On the first day that we opened, I had to go to the university to take an English exam. I make the first sandwich to show my buddy how to make a sandwich, then I go to take the test. I come back, and there’s a line of customers out the door. And Pete is walking across the parking lot holding this paper bag. He said, “I had to go buy some knives.” I worked in a hardware store, so I knew that knives could be expensive or cheap, so I looked in the bag and said, “Oh, Jesus, there goes the budget.”Was it hard being a 17-year-old who didn’t know anything about business?
I had a lot to learn. One time, my car broke down. This kid picked me up, we get to talking, and we passed by my store. He says to me, “That is a great place to eat. They make terrific sandwiches, and you get all the soda you want for free.” I said, “How does it work?” He said, “You order some sandwiches, and when the kid”—he was referring to me—“when the kid turns around to make them, you just take a case of soda out of the cooler and sneak it out to your car.” So, you see, the lessons I learned back then—they were so simple.After that first day, your sales dropped pretty much continuously for a long time. How did you make it through that period?
Number one, I didn’t have big family expenses. Number two, I didn’t have high expectations. I was willing to try solutions that other people may not even have thought of -- I’m not saying they were all smart solutions, but I tried them. I didn’t know enough about business to realize how bad we were doing. And I didn’t have the concept that you should quit at something. I can think of so many reasons why we shouldn’t have made it. We were on the edge continuously.What happened when you opened the second store?
The business in that second store was good from the day we opened it -- and the business in the first store picked up also.Could the same kind of success happen today?
Today, it just doesn’t work like that. There is so much bureaucracy that it would have broken our backs. We would not have gotten it open.On that first day, you spent part of the afternoon sitting in the back, chopping up vegetables with a three-dollar knife, using an old sheet of plywood for a cutting board. I don’t think that would pass muster with the health department today.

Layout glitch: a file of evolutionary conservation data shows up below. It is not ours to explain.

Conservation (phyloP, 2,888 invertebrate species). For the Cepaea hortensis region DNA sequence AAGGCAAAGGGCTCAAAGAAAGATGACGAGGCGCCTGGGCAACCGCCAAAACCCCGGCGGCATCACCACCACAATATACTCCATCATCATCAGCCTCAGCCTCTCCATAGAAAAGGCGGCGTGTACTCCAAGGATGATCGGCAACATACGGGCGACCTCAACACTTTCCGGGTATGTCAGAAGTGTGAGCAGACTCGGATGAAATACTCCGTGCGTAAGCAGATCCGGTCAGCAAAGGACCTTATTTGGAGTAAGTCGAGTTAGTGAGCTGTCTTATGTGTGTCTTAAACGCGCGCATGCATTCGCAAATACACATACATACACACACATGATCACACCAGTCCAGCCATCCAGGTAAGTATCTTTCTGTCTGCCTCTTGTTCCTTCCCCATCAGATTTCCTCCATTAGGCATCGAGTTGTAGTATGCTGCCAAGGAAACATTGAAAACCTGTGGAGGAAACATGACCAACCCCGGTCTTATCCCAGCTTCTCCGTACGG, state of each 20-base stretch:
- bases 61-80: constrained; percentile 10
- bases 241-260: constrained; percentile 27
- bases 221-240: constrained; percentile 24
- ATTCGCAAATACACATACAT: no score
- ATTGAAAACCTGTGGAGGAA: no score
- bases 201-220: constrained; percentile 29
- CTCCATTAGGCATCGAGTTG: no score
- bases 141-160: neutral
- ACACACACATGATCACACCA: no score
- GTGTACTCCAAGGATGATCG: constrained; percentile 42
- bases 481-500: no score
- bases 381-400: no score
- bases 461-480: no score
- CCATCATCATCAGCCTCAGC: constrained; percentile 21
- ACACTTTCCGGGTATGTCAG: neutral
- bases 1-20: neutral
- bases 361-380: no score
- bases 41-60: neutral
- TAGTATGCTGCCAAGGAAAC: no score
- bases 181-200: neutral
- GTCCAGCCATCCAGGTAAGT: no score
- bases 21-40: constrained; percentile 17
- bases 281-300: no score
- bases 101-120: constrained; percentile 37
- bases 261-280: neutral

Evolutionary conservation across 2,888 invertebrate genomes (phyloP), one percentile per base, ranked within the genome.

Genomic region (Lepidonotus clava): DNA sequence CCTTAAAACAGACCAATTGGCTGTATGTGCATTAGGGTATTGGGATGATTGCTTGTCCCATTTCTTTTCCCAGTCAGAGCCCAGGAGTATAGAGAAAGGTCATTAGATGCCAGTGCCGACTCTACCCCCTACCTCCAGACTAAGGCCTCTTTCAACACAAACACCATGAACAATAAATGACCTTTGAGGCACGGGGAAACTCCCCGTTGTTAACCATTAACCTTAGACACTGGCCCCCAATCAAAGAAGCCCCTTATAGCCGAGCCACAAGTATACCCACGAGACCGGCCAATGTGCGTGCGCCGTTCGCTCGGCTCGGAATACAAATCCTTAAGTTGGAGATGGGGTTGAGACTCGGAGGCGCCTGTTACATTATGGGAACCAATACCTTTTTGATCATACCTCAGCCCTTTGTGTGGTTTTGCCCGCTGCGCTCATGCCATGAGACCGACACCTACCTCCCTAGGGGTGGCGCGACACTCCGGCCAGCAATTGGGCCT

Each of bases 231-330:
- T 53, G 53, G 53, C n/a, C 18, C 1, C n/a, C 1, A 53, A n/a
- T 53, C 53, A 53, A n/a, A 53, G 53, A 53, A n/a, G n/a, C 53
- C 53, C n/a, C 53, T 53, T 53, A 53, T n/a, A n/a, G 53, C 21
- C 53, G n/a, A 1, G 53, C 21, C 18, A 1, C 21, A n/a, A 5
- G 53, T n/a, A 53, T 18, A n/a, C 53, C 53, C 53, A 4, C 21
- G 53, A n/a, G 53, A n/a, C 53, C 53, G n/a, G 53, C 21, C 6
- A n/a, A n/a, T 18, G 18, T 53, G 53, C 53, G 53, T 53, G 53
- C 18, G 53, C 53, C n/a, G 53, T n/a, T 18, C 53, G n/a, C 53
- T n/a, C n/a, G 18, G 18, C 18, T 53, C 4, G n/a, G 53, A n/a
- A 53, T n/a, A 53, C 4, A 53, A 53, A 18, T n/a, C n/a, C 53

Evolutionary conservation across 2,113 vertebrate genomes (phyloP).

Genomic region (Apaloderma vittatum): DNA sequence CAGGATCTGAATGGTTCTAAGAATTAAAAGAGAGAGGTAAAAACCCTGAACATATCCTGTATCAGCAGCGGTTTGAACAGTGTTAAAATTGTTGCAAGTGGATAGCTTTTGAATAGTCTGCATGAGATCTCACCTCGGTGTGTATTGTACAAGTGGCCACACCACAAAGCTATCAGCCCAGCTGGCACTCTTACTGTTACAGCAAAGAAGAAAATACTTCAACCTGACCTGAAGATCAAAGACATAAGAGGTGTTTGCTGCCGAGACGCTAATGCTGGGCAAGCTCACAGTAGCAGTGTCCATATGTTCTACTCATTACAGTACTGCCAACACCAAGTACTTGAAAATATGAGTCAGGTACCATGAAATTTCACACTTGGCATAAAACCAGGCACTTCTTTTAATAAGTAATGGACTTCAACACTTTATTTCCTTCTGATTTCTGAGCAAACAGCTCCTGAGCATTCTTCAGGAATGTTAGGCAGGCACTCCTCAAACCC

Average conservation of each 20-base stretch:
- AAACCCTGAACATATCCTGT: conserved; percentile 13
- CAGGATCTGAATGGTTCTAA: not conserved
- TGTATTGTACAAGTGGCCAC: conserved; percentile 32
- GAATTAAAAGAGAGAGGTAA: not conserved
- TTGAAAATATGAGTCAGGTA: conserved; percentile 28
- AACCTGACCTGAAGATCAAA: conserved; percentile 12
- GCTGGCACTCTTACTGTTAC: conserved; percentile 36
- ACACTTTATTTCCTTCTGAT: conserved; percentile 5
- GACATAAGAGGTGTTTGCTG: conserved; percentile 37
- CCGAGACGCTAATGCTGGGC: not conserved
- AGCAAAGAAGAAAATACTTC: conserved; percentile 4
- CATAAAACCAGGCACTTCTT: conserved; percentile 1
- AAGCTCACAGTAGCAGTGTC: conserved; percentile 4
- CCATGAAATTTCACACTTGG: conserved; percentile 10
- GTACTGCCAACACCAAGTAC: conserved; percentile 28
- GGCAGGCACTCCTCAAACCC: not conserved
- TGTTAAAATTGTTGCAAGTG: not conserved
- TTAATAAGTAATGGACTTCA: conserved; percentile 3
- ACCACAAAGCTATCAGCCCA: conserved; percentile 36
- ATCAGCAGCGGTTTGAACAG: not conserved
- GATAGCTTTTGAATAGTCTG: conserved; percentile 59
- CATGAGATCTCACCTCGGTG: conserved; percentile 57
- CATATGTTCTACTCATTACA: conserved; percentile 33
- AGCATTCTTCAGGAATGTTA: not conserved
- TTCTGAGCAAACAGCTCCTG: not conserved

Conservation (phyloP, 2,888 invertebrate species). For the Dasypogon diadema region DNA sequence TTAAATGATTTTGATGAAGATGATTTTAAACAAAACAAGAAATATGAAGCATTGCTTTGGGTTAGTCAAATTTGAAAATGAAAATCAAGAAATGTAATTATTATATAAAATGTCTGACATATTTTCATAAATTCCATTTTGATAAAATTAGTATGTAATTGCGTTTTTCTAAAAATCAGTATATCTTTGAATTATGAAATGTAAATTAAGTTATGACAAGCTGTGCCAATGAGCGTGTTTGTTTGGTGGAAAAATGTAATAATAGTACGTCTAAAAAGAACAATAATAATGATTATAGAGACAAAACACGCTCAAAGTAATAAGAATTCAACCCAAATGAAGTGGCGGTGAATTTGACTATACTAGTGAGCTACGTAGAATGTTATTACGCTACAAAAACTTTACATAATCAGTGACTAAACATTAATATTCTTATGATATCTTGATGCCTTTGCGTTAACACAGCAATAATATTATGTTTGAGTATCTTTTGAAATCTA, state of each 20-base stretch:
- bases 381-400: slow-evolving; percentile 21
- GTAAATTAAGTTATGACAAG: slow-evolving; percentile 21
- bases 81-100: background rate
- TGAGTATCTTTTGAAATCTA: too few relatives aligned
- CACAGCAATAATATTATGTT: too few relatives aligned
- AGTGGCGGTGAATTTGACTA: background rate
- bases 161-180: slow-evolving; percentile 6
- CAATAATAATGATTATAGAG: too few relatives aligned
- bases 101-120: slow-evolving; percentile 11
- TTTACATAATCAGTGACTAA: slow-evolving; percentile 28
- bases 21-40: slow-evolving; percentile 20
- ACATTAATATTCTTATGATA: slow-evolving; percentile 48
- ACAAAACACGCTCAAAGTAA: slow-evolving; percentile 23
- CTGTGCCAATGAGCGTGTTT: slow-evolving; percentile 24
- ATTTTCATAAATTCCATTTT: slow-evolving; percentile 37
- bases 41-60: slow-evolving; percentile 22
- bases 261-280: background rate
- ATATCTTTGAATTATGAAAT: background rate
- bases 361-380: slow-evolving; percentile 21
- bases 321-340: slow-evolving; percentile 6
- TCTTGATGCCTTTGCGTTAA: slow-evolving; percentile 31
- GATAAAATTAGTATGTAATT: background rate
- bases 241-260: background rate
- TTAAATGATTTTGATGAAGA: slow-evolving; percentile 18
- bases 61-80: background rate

There’s nothing in that store that would pass muster today.Since Davis had owned 32 stores, you and Pete Buck planned from the beginning to open 32 stores yourselves. How important – and realistic - was that goal?
It was an extremely serious goal in that it never changed. We never had a discussion about changing the goal, we always talked about the goal, we always kept it in mind. We thought it was achievable because the other guy had done it.
Doctor's Associates Inc. operates the Subway chain of sandwich shops, the second-largest quick service chain behind McDonald's. It boasts more than 26,500 franchised units in 86 countries as of November 21, 2006, with more US locations than the Golden Arches, and is the fastest growing franchise in the world. This rapidly growing chain added over 2,000 locations in 2005. McDonald's has more than 30,000 restaurants in 119 countries. Fred DeLuca says that he wants 30,000 outlets worldwide by 2010.
In comparison, the second-largest submarine sandwich shop chain in North America, Quiznos Sub, has an estimated 5,000 locations worldwide. (Although Quiznos' growth has been spectacular - as recently as 1996, they had only 100 locations. In 2000, they had a thousand locations; in 2003, two thousand; and by 2004 they had opened their three thousandth location).
Subway has been voted as #1 franchise in Entrepreneur magazine 15 times as of 2007. Virtually all Subway restaurants are franchised and offer such fare as hot and cold sub sandwiches, turkey wraps, and salads. Subways are located in freestanding buildings, as well as in airports, convenience stores, sports facilities, and other locations.
Doctor's Associates is a private corporation, owned by co-founders Fred DeLuca and Peter Buck, who opened the first Subway in 1965. Fred DeLuca still runs the company.
In 2005, revenues for the Subway chain were $ 9.05 billion.
In 2005, revenues for the publicly-traded McDonald's Corp. were $ 20.5 billion, and for the twelve months ending on Sep. 30th, 2006, revenues were $ 21.8 billion. As of Feb. 13th, 2007, McD had a market cap of $ 55.5 billion.
So, if Doctor's Assoc. Inc. were a publicly-traded company, it's reasonable to estimate that they'd have a market cap of somewhere around $ 30 billion, given their high growth rate. That would make them more valuable than Ford & GM combined, or American Airlines, Delta Airlines, Southwest Air, and United Airlines combined.
Or to use some examples from less troubled industries, they'd have a larger market cap than the combined value of North America's #2 & #3 burger chains, Burger King and Wendy's, plus KFC and Taco Bell, plus
No. America's three largest pizza chains: Dominos, Papa John's, and Pizza Hut.
Their revenues and market cap are/would be about the same as Starbucks.
Sources: The Harvard Crimson
; the Organic Consumers Association
, also here
; Yahoo! Finance